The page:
Another BTO applicant who asked to be referred to as Madam Seah said she applied for a flat in the last two launches. Although the new rule will not affect her, she empathised with families who did not want flats with undesirable attributes.

“There’s no point choosing a place you don’t like,” she said, giving examples of flats on low floors, west-facing units that get too much sunlight and flats near rubbish collection areas.

The 52-year-old asked if there were other ways to weed out buyers who “just want to profit” from their first BTO flat.

Another applicant Timothy Eng, 29, said he wants a flat that he is “happier with” rather than one with “not-so-good attributes”. If the units left were not to his liking, he said he would opt for a resale flat instead.

“I think that if your queue number is outside of the number of flats, it is a bit unfair. It may make sense if you are within the queue numbers, but to be penalised because you don’t want to choose a bad flat if that is all you are left with is not the fairest,” Mr Eng said. 

“It may become harder to change homes in the future, especially if you are stuck with a not-so-good flat.”


Property analysts said they expect to see fewer applicants for BTO flats from the August launch onwards due to this change in rules.

Mr Lee Sze Teck, senior director of research at Huttons, said this is a “good step towards improving accessibility to a BTO flat which is a public good”. 

“Applicants do not select a flat for various reasons … since they intend to stay there for many years, they would want to choose the best unit in their view. To those with a genuine reason, they will feel aggrieved at this change,” he said.

Huttons estimated that the number of applicants for the August 2023 BTO launch may fall by as much as 20 per cent.

Some analysts said it may create a rush to apply for flats at the February and May 2023 launches before the new rule kicks in.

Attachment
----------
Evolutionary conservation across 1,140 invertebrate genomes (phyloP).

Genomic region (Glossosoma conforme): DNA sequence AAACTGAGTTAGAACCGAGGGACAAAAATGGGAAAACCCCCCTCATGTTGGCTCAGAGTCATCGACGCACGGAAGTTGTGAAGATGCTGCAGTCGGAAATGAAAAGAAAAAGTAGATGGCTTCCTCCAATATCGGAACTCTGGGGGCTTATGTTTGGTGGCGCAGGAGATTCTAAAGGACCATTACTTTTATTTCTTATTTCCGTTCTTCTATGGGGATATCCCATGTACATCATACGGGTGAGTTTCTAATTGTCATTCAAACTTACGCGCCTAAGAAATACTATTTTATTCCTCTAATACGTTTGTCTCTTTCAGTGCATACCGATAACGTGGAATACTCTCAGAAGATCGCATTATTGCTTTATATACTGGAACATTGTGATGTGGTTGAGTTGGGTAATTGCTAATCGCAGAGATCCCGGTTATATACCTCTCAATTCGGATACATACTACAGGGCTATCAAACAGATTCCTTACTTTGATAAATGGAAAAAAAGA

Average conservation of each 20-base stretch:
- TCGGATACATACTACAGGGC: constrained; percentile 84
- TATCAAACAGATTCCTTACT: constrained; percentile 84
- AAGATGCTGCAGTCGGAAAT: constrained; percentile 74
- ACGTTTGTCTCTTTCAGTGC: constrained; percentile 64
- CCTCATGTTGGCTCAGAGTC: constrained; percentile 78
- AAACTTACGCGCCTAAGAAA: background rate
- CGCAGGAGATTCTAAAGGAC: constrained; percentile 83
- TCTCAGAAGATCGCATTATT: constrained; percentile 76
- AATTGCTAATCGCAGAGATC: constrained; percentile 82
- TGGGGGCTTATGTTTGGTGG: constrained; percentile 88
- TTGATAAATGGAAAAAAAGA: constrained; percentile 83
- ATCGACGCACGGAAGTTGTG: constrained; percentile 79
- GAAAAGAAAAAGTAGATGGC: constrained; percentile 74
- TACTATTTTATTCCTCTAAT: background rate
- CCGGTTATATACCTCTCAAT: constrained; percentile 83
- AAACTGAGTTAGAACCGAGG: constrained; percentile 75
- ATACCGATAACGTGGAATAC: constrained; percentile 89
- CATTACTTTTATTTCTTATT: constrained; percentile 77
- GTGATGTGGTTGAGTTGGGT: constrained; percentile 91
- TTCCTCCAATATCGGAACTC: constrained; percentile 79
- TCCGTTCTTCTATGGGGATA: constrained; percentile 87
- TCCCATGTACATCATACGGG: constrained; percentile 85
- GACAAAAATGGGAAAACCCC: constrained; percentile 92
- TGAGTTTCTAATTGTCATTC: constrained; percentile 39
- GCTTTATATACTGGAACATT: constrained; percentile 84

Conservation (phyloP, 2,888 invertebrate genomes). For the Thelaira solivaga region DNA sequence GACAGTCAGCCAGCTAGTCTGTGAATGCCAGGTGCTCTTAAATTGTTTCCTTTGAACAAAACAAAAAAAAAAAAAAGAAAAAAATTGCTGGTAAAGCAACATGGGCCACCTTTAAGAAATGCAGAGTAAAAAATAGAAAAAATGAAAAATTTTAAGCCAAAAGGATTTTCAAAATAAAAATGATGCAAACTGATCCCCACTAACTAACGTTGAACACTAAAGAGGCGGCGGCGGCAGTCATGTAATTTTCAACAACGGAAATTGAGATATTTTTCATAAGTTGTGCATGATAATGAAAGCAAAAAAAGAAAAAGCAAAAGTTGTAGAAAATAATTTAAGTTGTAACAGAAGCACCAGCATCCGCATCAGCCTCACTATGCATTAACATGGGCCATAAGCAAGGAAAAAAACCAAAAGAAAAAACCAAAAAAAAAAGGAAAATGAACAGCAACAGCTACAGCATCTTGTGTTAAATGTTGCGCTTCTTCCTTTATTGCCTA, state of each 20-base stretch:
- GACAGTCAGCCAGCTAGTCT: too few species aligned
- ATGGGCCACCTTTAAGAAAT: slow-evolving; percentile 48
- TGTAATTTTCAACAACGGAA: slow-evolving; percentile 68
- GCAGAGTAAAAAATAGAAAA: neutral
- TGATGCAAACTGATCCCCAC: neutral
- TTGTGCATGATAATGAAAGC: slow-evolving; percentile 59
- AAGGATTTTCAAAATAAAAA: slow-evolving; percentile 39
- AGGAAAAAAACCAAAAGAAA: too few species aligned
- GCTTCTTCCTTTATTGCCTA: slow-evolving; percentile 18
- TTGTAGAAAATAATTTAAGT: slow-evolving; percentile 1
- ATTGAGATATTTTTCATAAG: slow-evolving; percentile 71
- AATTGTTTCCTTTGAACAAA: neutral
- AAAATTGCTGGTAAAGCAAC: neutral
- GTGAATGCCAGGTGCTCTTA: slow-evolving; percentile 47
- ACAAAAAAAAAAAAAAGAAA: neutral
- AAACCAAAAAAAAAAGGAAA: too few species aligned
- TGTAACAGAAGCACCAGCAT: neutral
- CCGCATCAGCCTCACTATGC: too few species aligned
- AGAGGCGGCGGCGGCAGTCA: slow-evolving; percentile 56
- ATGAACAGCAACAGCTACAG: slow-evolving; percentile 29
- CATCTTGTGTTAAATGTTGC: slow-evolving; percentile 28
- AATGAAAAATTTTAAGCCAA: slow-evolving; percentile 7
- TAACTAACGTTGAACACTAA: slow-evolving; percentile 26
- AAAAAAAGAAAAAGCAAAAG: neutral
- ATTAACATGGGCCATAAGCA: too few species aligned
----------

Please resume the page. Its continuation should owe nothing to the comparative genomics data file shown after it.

Mr Nicholas Mak, head of research and consultancy at ERA Realty Network, said that the new rule will force BTO applicants to think carefully before they apply, and may boost demand for resale flats.

“When this new rule comes into effect from August 2023 onwards, the number of BTO applications may temporarily decrease as only the more serious BTO flat buyers will apply,” he said.

Applicants, especially second-timers, who had one non-selection count may turn to the HDB resale market, he added. But this increased demand may not last, said Dr Tan Tee Khoon, Singapore country manager at PropertyGuru.

“The market will likely recalibrate and stabilise by next year after some volatility as home seekers grow accustomed to the new regulations,” said Dr Tan.


Ms Christine Sun, senior vice president of research and analytics at OrangeTee & Tie, said that many buyers who do not have urgent housing needs will likely hold back their applications.

“The applicants who may drop out include those who have applied many times as they were targeting popular mature estates or certain flat types, which are deemed to yield better investment returns,” said Ms Sun. 

“Others could be undergraduates or courting couples who may not be ready to get married but have applied to secure units earlier.” 

In 2018, HDB allowed younger couples aged at least 21 years old to defer the assessment of their income and apply for flats early, so more undergraduates and national servicemen may have joined the queue, she said, adding that some could have withdrawn their applications when the relationship soured.

“Now many may hold back their applications until they are committed to the relationship and are ready to settle down,” she said. 

Other housing policy changes were announced at the Budget 2023 speech on Feb 14 and the Committee of Supply debate for the Ministry of National Development on Thursday. 

A new First-Timer (Parents & Married Couples) or FT(PMC) priority category has been created. Applicants in this category – first-timers who have children and married couples aged 40 and below – get three ballot chances instead of two.

Eligible first-timers buying resale flats will also get a boost in the CPF Housing Grant amount of up to S$30,000.

Source: CNA/hm(cy)